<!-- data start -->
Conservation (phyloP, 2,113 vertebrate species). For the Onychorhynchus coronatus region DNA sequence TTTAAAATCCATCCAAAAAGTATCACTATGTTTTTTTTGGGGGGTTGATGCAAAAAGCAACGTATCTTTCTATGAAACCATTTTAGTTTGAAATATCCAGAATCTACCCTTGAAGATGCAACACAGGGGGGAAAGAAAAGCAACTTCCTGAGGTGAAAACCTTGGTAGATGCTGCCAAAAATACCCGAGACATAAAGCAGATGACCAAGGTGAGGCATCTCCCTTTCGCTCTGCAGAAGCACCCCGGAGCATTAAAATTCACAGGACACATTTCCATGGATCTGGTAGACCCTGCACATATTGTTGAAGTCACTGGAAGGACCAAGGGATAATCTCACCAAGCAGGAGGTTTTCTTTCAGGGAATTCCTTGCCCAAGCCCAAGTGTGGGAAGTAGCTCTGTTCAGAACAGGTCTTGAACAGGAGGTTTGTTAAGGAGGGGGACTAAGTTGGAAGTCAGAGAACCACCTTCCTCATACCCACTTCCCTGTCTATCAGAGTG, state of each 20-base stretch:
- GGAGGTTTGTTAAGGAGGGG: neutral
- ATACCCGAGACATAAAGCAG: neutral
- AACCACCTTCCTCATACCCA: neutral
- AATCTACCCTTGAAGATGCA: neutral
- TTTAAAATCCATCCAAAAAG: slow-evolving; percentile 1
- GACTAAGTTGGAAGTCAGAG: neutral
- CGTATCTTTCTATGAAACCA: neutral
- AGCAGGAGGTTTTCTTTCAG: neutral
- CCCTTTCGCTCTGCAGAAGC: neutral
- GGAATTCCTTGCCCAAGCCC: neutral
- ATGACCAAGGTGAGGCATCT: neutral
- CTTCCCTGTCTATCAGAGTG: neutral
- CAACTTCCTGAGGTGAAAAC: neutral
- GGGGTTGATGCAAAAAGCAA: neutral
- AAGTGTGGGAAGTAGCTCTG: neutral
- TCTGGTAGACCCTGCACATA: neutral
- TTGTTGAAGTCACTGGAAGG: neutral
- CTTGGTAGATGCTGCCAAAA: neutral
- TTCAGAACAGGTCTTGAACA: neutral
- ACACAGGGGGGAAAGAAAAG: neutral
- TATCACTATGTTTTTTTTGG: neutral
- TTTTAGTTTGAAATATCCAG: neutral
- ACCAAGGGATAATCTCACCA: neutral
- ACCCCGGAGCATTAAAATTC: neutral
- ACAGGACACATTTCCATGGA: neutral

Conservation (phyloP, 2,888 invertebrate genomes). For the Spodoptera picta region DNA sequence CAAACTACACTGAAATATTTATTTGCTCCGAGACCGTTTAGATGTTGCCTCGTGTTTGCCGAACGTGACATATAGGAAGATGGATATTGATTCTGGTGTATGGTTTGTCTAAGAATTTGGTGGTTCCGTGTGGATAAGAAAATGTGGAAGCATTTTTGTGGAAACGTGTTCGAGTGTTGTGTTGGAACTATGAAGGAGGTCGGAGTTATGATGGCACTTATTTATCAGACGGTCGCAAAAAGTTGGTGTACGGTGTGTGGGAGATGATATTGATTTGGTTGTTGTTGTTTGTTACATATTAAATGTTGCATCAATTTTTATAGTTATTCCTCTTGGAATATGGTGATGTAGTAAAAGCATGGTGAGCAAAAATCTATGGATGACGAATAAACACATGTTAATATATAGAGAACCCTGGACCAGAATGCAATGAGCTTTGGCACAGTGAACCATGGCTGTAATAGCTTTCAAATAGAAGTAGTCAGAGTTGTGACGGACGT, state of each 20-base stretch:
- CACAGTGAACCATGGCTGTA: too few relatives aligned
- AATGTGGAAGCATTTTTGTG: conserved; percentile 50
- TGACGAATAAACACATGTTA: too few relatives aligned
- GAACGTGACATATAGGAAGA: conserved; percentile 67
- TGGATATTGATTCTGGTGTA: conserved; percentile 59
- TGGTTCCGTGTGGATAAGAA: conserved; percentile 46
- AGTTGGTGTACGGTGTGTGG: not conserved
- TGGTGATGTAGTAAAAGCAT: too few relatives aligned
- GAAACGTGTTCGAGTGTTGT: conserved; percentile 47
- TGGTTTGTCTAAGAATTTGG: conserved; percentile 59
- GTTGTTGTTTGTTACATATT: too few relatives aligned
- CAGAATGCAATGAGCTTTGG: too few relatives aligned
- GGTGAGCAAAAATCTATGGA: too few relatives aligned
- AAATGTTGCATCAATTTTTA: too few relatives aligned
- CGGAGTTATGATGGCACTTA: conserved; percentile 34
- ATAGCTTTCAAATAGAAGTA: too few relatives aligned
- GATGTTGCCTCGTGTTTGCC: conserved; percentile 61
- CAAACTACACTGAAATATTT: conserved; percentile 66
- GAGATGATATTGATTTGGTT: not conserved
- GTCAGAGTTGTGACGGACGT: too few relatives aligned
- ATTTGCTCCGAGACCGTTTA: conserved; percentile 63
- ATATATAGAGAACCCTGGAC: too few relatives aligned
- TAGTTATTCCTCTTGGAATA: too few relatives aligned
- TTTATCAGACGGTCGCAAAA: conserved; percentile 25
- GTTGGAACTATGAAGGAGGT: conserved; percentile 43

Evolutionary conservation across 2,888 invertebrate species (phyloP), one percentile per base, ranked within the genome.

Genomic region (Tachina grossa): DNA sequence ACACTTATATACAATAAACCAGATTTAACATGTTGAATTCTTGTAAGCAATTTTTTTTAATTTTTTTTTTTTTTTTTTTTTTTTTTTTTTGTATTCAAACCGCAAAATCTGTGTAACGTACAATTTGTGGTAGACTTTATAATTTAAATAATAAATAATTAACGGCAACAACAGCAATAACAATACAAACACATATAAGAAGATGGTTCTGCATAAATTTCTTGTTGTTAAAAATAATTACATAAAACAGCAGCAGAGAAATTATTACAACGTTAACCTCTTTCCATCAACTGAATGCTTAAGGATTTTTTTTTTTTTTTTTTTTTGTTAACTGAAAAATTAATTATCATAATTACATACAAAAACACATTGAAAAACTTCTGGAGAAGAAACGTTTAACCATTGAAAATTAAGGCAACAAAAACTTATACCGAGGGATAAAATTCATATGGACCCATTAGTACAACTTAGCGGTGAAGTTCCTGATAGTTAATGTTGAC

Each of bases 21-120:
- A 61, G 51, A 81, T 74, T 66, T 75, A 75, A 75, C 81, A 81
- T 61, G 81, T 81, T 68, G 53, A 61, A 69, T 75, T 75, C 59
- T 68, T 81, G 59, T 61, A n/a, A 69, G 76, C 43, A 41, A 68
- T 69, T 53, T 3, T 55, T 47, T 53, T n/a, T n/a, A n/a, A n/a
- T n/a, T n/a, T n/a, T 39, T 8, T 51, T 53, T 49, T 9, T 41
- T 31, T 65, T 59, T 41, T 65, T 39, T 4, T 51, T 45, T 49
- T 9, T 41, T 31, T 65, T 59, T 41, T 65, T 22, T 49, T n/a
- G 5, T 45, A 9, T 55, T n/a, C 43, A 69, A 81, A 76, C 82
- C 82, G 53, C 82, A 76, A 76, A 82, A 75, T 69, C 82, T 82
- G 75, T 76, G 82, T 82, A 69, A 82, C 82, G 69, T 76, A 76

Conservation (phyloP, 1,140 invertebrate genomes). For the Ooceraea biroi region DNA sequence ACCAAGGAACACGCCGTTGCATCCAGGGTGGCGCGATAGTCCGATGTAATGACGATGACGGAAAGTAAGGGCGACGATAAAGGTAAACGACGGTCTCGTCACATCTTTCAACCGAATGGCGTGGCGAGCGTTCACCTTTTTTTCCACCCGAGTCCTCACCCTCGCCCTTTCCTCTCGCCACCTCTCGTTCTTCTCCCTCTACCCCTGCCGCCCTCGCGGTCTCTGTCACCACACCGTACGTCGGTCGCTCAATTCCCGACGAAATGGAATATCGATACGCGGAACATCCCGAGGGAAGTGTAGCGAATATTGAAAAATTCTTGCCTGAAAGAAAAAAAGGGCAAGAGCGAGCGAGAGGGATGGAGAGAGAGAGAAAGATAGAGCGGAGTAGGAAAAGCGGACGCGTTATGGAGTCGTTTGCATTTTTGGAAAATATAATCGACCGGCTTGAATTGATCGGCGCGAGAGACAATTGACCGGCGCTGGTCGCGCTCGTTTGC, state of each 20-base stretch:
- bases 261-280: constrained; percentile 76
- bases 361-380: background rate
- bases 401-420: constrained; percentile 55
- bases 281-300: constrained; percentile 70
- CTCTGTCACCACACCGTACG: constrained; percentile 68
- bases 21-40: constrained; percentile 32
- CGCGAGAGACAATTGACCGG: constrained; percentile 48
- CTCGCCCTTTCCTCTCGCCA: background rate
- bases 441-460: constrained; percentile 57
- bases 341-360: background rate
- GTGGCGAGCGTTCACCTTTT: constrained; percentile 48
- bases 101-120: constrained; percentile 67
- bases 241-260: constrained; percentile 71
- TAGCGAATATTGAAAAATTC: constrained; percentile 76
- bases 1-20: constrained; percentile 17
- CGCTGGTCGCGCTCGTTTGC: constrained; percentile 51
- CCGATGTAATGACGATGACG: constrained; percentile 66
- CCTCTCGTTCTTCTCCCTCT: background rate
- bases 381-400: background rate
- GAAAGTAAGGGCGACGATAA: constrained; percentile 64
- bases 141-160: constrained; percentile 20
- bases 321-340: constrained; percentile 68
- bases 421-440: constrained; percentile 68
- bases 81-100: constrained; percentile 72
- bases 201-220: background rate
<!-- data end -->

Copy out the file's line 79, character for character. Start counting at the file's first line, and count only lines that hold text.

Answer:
- bases 241-260: constrained; percentile 71